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Faculty Viewpoints

Five Lessons From A Rash Of Untimely CEO Departures

More than a dozen prominent CEOs have ushered out of the executive suite in recent weeks. Yale SOM’s Jeffrey Sonnenfeld writes that their sudden departures offer lessons on how to survive—or at least make a graceful exit.

An empty office
  • Jeffrey A. Sonnenfeld
    Senior Associate Dean for Leadership Studies & Lester Crown Professor in the Practice of Management

This commentary originally appeared in Chief Executive.

This summer launched with a series of back-to-back surprise leadership exits at more than a dozen firms, including Petrobras, Qualcomm WPP, Air France-KLM, JC Penney, Xerox, Campbell Soup, Mattel, Samsonite, Athenahealth, Gamestop, and ServiceMaster. While a recent Equilar study reported a median tenure for S&P 500 CEOs of five years in 2017, many of these leaders didn’t even survive two years—and all had a sudden exit.

These unplanned transitions offer lessons to sitting CEOs at a time of waning tenures:

Build a Resilient Board

Fearful of their own fragile reputations, board directors often crumble in the face of outside attacks. Examples abound. Just days after the Athenahealth board rejected a low-priced bid from an aggressive activist investor firm, a suspicious chain of nasty and misleading—if not outright malicious—reports surfaced about the personal life of CEO Jonathan Bush. This activist firm seemed to employ a similar mudslinging approach to drive Klaus Kleinfeld out of the CEO spot at Arconic. Brazilian state oil company Petrobras sacrificed Pedro Parente to break a nine-day truckers strike over oil prices, while Qualcomm’s board unwisely drove visionary chairman Paul Jacobs from the board, wrongly fearful of a conflict as he transparently prepared a bid for a buyout of the firm.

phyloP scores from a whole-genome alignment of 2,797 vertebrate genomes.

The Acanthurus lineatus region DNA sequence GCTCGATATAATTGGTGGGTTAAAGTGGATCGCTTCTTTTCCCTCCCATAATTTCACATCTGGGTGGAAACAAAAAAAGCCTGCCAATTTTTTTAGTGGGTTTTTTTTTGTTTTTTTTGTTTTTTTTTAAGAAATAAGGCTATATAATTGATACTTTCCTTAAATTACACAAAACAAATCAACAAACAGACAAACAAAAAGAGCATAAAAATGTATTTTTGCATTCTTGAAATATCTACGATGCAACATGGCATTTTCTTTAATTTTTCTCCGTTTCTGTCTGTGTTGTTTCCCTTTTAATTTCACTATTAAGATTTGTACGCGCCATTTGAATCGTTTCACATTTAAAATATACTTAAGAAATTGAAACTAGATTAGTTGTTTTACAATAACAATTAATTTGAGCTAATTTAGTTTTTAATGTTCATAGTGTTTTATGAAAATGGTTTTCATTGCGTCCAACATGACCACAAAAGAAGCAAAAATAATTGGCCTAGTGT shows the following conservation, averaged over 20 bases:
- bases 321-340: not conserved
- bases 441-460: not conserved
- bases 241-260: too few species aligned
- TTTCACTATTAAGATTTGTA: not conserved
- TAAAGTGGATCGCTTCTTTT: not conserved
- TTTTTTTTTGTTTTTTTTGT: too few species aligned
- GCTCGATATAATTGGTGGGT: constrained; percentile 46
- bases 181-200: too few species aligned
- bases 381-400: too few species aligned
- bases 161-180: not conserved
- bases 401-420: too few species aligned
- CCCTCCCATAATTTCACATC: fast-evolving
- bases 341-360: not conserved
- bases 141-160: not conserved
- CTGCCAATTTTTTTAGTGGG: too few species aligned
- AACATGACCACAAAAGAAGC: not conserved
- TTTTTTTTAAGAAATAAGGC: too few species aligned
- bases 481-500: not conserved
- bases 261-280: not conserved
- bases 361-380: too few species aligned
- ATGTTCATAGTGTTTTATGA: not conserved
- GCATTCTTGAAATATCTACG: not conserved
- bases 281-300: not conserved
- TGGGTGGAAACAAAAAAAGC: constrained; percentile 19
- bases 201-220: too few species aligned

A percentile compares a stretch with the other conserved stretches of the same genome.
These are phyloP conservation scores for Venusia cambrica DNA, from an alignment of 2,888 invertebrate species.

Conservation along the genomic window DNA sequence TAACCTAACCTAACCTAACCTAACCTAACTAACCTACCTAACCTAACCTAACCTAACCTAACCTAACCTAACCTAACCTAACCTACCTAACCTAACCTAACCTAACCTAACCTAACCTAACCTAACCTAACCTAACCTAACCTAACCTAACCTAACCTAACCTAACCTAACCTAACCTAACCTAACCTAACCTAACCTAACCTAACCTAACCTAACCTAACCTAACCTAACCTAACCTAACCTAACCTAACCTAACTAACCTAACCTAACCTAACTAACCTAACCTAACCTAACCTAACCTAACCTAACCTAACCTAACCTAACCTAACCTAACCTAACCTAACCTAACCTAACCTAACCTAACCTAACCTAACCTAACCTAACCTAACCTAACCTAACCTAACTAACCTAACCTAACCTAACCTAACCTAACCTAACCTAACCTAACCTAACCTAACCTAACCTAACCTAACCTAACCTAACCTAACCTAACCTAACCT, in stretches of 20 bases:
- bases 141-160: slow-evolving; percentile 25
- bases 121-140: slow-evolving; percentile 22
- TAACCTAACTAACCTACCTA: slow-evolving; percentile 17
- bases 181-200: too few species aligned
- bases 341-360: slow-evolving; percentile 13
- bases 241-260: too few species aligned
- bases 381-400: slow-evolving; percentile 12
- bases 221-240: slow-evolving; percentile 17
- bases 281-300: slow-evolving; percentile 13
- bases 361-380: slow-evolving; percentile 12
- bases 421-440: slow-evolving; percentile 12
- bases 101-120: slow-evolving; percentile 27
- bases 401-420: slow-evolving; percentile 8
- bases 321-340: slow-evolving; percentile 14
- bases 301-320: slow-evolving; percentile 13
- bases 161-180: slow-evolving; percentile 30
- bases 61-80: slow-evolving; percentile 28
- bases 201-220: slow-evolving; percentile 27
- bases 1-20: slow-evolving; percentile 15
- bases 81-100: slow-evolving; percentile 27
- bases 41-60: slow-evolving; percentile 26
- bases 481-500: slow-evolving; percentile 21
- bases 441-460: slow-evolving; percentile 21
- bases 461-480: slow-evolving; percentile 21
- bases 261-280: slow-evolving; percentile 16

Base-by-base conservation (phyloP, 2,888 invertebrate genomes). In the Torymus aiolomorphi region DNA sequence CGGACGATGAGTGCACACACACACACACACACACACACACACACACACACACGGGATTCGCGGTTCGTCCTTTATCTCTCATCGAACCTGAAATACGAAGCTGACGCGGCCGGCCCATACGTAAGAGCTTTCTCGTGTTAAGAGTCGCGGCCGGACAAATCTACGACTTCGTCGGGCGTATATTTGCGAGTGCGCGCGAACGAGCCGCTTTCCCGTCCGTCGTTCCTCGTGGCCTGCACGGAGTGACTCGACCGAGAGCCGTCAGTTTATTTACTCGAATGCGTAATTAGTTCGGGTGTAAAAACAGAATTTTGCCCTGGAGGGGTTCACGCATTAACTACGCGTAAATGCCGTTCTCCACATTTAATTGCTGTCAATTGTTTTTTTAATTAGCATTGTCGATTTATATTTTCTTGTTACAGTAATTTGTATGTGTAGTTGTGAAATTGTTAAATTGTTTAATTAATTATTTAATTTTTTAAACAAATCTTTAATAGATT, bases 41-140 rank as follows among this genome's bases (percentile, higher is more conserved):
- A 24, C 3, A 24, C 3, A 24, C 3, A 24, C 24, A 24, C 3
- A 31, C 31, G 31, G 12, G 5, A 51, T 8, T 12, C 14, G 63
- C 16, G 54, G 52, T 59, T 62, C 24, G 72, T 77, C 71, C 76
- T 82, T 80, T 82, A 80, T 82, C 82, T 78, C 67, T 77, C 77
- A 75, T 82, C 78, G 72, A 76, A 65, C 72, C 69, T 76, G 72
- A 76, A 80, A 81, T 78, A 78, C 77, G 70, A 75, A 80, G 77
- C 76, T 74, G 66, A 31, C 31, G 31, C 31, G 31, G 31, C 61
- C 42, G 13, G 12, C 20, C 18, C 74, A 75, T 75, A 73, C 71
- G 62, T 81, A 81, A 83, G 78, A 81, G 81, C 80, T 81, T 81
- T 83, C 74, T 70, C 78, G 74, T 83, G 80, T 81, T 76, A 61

“Beware of the board’s lawyers scripting your public exit message. No one believes that a healthy CEO in the prime of life is quitting for more quality time for unspecified new opportunities.”

Accomplish Your Mission—Fast

Having failed to revive Mattel’s legacy Barbie, American Girl, Fisher Price, and Hot Wheels brands, Google alum Margo Georgiadis left the CEO spot after just over a year. Marvin Ellison recently abandoned JCPenney, apologizing on his way out the door for disappointing 2018 Q1 results and slow progress in consolidating operations and building branded store departments and omnichannel retailing.

Vet Your Opportunities

Departing CEOs should take care not to jump from the proverbial frying pan straight into the flames. After being fired by Citigroup in 1998, Jamie Dimon patiently reviewed great opportunities before taking the CEO position at the troubled Bank One, which he then fixed and sold into JPMorgan. Home Depot veteran Ellison recently jumped from JCPenney to No. 2 home improvement retailer Lowe’s. Ellison accepted the Lowe’s position on the eve of an expected healthy growth in revenues and earnings Q1 report that is still dampened by the poor spring weather for home building and remodeling. He follows a predecessor who was in office for 13 years. With the coming summer months of great weather after Memorial Day, this could have been great timing for benchmarking expectations.

Watch for the Rebound

After great star power as CTO of Sun Microsystems, Eric Schmidt left the foundering local network software company Novell in seeming disgrace, then staged a successful return to the frontiers of technology and innovation. Schmidt brilliantly led Google for 17 years of unprecedented growth, effectively erasing the shadow with of his Novell setback. The right move can be a perfect deus ex machina—the plot device where a rescue chariot appears from sky to save a Greek hero from certain demise.

Exit with Dignity

Beware of the board’s lawyers scripting your public exit message. No one believes that a healthy CEO in the prime of life is quitting for more quality time for unspecified new opportunities. Pfizer’s department CEO Jeff Kindler lost out in a board political battle which was wrongly and damagingly explained as due to “Kindler’s exhaustion.” Bush managed to step down from Athenahealth without succumbing to the blame game, stating, “It’s easy for me to see that the very things that made me useful to our company and cause in these past 21 years, are now exactly the things that are in our way.”

Department: Faculty Viewpoints